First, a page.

Many studies have explored the nature of healthcare-related errors and their characteristics. In practice, vulnerability exists when a clinician is faced with a situation that requires integration between knowledge and real-life situations., Diagnostic errors, a property of knowledge-based cognitive behavior, have also been found to be one of the most common types of errors., Sometimes, other factors are involved in the analysis of how the diagnostic error occurred, such as having a lack of information, or false-negative results, but all these stem from cognitive error. Other types of error exist in different clinical settings. For instance, errors in clinical reasoning predominate in resuscitation in trauma, which can be attributed to a failure to consider all available information in the disposition of trauma patients.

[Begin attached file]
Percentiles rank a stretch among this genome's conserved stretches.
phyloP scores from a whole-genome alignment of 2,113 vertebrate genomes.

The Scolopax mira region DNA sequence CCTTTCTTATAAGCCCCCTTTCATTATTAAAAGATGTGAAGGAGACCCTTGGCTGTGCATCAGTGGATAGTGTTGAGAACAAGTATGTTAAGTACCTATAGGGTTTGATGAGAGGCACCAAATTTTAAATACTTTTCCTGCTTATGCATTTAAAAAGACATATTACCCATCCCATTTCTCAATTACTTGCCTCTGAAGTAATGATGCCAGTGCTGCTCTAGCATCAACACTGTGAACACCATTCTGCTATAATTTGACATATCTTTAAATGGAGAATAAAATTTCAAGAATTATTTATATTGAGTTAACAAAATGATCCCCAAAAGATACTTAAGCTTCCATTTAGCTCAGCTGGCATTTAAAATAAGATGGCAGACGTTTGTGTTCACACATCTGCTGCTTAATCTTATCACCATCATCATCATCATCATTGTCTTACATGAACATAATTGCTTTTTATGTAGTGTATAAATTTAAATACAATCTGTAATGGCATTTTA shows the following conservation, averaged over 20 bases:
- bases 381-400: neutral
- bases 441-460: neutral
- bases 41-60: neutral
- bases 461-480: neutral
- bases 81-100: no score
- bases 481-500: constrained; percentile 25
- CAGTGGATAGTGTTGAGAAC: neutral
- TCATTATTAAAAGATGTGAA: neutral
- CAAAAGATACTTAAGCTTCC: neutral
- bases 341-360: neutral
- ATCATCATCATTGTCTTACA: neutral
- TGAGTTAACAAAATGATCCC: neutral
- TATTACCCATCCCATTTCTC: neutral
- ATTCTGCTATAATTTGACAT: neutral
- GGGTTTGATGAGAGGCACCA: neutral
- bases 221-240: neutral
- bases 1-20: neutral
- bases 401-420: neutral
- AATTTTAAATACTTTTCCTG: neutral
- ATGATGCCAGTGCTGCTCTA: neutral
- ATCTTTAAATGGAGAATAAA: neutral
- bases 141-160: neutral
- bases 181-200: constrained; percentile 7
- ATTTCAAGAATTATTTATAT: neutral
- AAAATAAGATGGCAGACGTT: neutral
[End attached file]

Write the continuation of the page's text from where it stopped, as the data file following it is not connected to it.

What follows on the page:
Several things lead to adverse outcomes. One way to understand how they occur is to understand the cognitive approaches to different situations. All cognitive processes fall under one of the two cognitive approaches: rational (conscious) and experiential (intuitive) thinking. It has been postulated that individuals have an affinity to one of these approaches more than the other. In a study of emergency medicine (EM) physicians registered with the College of Physicians and Surgeons of Ontario, it was reported that EM physicians favor rational thinking. However, there is no clear evidence for cognitive approaches used by anesthesia physicians in Saudi Arabia. Understanding this more fully could help prevent errors and enhance patient safety.
Therefore, the aim of this study was to analyze the thinking processes used by anesthesia physicians in the cities of Riyadh, Jeddah, and Dammam in Saudi Arabia.